"Surly, sullen and withdrawn, my world was as gray and rainy as Seattle," Batayola says. "My parents pressured me to volunteer with Sister Heidi Perreno, a young nun and nurse practitioner." She had to interview sickly, old Filipino and Chinese men, frail from years of doing migrant work in farms and canneries for a project to raise funds for their care. At first, Batayola was reluctant, but learned about the men's harder lives. She reflects, saying: "This began to give me hope that my life could become better. I also saw my parents working hard and they told us to keep the faith"

Batayola's first proper job was selling hosiery in a department store. This helped put her through school and established her strong work ethic. Though busy with work and study, she continued to volunteer. She says: "The CID (Chinatown/International District) became my personal touchstone, and my early volunteer activities were with Asian American and Asian women's movements."

Batayola graduated with a bachelor of arts in public affairs from Seattle University in 1973 and a master of science in urban administration from Bucknell University, Pennsylvania in 1988. She was a National Urban Fellow from 1979 to 1980, serving a stint with the federal government as staff to a Cabinet member. After working for three different mayors, Batayola left Seattle. Each time she returned home, she was involved in the CID orbit, at one point opening a Village Square in 1997. The facility provided a clinic and housing for the elderly, an early childhood learning program and social services. Batayola says: "Seattle drew me home every time I moved away.

Growing diversity

Meanwhile, the ID clinics also went through many challenges. They struggled financially during the early years and adapted to the changes in government administrations and policy. They eventually collaborated with Country Doctor, another free clinic and later re-branded to ICHS - International Community Health Services - to reflect the growing diversity of its patient populations and the communities being served.

Batayola rejoined the clinic where she had volunteered during her early years. She led a team of consultants and won a strategic planning pitch for ICHS. But while ICHS was deliberating on the project, she worked as chief of staff in the City of Seattle. But the lure of ICHS was strong. By 2006, she was appointed ICHS's executive director, and over the years, became its CEO, then president and CEO as the organization expanded.

On the domestic front, Batayola and her husband Dionnie Dionisio have two daughters Ariana and Gabriela. After a day of Zoom meetings, it's home time for the pair and their dog. Over a meal, their conversations revolve around their girls, who are living independently. "Dionnie is re-learning his classical guitar pieces and we both Zoom with friends and family around the world. We also enjoy doing our daily crosswords together," Batayola adds. The family enjoys traveling together when their schedules permit. They have done the Santiago de Compostela pilgrimage and spent some time enjoying Costa Rica.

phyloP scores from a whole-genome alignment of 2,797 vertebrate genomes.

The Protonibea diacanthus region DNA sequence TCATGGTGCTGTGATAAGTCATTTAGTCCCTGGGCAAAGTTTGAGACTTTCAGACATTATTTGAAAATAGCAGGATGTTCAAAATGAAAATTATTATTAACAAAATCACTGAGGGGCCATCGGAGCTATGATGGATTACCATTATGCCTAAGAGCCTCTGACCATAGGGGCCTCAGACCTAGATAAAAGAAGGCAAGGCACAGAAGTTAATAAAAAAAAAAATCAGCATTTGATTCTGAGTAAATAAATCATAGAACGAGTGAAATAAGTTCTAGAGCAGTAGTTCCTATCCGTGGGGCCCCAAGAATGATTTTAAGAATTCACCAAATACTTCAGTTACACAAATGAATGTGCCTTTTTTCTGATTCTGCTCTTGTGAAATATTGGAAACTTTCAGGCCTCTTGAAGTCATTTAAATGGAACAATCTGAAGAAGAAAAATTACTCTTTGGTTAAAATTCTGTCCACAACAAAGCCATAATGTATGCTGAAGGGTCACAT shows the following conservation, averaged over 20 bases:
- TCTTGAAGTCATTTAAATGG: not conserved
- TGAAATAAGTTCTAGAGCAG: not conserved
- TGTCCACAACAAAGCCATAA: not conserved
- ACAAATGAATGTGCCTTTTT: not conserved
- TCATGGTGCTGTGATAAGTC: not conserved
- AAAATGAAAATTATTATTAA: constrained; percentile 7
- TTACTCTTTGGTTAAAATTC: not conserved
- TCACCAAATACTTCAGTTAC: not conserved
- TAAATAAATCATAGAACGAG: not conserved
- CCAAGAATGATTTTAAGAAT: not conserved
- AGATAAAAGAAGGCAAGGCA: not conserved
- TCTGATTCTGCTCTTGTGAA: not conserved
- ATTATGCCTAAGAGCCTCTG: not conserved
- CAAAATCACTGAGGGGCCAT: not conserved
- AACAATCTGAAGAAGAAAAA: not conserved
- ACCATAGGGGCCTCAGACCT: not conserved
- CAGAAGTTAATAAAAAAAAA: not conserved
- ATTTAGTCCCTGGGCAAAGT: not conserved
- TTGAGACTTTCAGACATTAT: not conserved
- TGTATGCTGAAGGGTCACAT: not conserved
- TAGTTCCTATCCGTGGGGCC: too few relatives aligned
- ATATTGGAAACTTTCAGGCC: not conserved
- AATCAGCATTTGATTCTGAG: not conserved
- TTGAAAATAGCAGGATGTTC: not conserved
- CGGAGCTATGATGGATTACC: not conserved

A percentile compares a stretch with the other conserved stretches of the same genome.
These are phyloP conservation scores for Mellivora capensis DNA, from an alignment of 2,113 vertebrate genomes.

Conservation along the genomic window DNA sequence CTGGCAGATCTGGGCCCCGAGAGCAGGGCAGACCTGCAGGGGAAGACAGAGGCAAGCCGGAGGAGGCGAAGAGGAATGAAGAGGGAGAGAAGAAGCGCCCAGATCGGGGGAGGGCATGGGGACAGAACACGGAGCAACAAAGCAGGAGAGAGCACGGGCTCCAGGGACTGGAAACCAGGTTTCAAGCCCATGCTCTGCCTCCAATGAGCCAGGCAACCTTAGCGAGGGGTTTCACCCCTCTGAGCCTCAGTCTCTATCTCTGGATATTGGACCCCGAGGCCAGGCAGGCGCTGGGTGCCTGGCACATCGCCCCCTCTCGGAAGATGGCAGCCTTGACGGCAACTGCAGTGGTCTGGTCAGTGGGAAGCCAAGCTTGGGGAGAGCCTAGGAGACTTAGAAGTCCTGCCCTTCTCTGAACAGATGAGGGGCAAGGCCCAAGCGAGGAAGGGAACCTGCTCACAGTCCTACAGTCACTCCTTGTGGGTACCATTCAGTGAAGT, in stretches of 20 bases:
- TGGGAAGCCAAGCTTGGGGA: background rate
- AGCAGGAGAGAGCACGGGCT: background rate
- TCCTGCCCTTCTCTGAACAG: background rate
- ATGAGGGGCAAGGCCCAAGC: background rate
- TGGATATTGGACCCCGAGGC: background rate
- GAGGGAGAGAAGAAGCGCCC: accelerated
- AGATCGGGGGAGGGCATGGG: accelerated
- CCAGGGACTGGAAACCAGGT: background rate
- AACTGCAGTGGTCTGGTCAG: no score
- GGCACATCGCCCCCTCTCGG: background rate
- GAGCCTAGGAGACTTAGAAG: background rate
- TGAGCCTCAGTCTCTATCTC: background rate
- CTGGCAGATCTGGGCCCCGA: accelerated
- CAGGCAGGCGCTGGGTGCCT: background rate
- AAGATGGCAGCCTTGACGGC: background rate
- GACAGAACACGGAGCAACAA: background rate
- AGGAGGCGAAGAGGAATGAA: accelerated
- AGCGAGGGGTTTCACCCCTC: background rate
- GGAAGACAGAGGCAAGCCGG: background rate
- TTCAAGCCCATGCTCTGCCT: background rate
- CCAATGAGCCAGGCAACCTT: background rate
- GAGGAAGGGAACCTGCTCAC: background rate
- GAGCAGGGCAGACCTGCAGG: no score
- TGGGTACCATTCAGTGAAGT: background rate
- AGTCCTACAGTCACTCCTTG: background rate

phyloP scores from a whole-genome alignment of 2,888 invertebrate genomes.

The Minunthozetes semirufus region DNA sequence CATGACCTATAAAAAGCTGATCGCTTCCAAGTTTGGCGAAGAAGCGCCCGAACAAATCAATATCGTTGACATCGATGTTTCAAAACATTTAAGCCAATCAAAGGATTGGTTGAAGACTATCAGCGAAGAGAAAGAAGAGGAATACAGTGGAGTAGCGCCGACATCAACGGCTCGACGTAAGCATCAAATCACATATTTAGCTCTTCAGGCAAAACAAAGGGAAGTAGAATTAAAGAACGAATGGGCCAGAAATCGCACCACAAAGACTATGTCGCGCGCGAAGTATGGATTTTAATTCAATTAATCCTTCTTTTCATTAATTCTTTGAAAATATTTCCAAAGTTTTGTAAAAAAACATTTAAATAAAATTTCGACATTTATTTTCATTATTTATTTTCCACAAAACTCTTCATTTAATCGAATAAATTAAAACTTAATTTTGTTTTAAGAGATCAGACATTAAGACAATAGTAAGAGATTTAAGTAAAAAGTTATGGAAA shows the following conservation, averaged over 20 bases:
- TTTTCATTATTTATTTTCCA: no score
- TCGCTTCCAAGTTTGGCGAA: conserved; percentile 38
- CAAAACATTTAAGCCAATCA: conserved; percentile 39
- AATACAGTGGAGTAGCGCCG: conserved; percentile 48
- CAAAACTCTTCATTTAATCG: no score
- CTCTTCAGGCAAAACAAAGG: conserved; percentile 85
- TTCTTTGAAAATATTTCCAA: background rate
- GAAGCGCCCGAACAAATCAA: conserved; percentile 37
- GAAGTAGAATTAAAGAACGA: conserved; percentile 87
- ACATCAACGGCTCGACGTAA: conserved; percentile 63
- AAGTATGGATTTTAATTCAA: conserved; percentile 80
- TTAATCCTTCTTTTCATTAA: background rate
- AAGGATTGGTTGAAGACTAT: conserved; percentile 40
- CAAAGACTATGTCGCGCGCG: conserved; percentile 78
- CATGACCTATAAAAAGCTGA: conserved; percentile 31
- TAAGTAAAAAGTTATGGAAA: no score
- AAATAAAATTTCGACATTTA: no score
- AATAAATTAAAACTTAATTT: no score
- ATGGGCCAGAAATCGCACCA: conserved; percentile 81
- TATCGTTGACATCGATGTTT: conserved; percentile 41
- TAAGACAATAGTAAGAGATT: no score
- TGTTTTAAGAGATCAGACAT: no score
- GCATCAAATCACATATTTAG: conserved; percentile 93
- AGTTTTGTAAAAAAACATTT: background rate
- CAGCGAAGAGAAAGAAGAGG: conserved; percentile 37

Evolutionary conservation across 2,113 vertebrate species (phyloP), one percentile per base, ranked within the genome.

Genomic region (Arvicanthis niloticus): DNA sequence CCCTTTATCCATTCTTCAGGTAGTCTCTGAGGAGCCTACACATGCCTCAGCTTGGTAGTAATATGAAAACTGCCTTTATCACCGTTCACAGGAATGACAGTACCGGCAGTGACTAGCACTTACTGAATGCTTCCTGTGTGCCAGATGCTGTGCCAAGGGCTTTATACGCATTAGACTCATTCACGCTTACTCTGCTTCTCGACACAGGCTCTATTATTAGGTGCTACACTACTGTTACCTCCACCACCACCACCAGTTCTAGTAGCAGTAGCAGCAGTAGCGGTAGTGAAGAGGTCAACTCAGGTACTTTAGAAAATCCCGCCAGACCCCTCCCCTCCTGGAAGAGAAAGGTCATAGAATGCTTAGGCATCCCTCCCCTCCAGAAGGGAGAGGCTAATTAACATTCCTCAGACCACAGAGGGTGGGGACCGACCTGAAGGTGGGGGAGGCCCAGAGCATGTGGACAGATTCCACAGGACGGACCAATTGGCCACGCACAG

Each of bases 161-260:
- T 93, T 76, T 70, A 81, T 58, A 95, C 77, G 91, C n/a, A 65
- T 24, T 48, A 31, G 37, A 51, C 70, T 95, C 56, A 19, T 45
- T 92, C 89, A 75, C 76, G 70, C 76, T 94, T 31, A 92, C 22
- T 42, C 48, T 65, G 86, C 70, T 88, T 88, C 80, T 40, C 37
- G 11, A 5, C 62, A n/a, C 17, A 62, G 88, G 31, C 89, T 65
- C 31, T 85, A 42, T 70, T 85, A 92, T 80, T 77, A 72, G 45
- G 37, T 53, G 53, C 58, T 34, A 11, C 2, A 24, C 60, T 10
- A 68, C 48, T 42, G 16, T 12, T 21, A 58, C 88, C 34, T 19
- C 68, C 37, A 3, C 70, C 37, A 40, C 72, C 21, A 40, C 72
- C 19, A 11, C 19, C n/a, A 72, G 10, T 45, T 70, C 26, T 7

Today, Batayola is living her dream of leading an organization that is making a difference. ICHS has grown into a community health center serving over 31,000 patients, the majority of whom are low income and hail from immigrant or refugee backgrounds, speaking 50 different languages. ICHS grew from two sites to 11 sites, with a budget close to $60 million.

Looking back, Batayola reflects, saying: "I feel incredibly lucky in leading ICHS, which has blended my profession with my community passion. As a volunteer, I came into health care with a professional background in economic development, community and international development and strategic planning, having worked for different levels of government and the World Bank in Surabaya, Indonesia."

Batayola sees continuous growth for ICHS especially now that the US has realized the importance of health care because of the pandemic. She sees her role in helping develop and transition to the next generation of ICHS leadership.

In November 2019, Batayola was honored as one of the most influential Filipinas in the world by the Filipina Women's Network (FWN). Ron Chew, director of the ICHS Foundation, was among the many who applauded this accolade. He says: "She's one of the most dynamic, innovative and effective leaders in the country. Under her inspired leadership, ICHS has grown into a vibrant regional health care network with 11 service sites in Washington state."